The other quick stop we did in Azerbaijan was to the mud volcanoes (otherwise known as sedimentary volcanoes). These weren’t too far from the Gobustan Petroglyphs in fact, and were definitely worth the quick side-trip to see.
It’s an amazing, moon-like landscape, with the Caspian Sea in the background
with both fresh and baked mud making amazing patterns around the volcanoes.
It is oddly satisfying watching the volcanoes bubble and plop (yes, it was quite windy)
but the most amazing thing is that the mud is cold! I tentatively dipped a finger into it and was most surprised to find this out! I couldn’t for the life of me figure out how that could be, but a later Google search revealed that these types of volcanoes are found throughout oil and gas regions and are an indicator of deeply buried gas reserves. The volcano is essentially a release channel for the pressurized gas, mineral water and mud. Apparently, they can ignite underground (they exist because of the gas after all) and be explosive, but the day we visited these ones just quietly bubbled away.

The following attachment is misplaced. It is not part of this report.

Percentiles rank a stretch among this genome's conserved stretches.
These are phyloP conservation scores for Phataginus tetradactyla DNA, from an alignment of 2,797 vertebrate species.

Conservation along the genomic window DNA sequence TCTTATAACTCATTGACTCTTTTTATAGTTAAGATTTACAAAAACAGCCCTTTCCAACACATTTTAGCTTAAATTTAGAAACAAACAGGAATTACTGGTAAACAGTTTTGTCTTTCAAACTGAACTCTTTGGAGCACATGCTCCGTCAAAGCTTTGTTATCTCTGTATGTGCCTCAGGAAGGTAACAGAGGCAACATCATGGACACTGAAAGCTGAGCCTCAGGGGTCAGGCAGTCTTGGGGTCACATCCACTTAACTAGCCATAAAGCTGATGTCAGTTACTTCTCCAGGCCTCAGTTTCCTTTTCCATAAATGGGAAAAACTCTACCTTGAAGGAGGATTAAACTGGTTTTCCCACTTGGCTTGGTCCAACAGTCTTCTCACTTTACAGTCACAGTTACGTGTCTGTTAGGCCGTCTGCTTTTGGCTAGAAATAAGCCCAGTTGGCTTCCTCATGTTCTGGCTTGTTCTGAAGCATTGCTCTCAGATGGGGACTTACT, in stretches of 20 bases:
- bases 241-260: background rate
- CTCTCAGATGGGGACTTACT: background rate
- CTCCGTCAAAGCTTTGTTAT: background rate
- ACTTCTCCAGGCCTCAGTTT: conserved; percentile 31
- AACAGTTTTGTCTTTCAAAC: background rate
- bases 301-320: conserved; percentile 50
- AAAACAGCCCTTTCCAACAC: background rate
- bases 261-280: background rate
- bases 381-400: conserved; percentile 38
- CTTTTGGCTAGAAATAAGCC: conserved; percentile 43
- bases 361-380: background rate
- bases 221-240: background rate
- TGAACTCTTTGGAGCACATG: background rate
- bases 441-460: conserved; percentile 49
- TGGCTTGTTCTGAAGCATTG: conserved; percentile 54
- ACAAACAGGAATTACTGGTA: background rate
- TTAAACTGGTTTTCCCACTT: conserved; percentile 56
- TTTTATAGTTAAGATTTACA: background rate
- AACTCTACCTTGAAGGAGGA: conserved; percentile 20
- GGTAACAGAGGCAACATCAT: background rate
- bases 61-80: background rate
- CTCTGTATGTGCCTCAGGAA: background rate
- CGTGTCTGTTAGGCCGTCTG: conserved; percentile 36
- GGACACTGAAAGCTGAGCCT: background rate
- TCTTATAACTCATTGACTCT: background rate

Azerbaijan is home to a large fraction of the mud volcanoes in the world, a few of which are constantly on fire. This is what is thought to have brought the Zoroastian religion (the predominant religion across Central Asia before Islam) to Azerbaijan over 2000 years ago.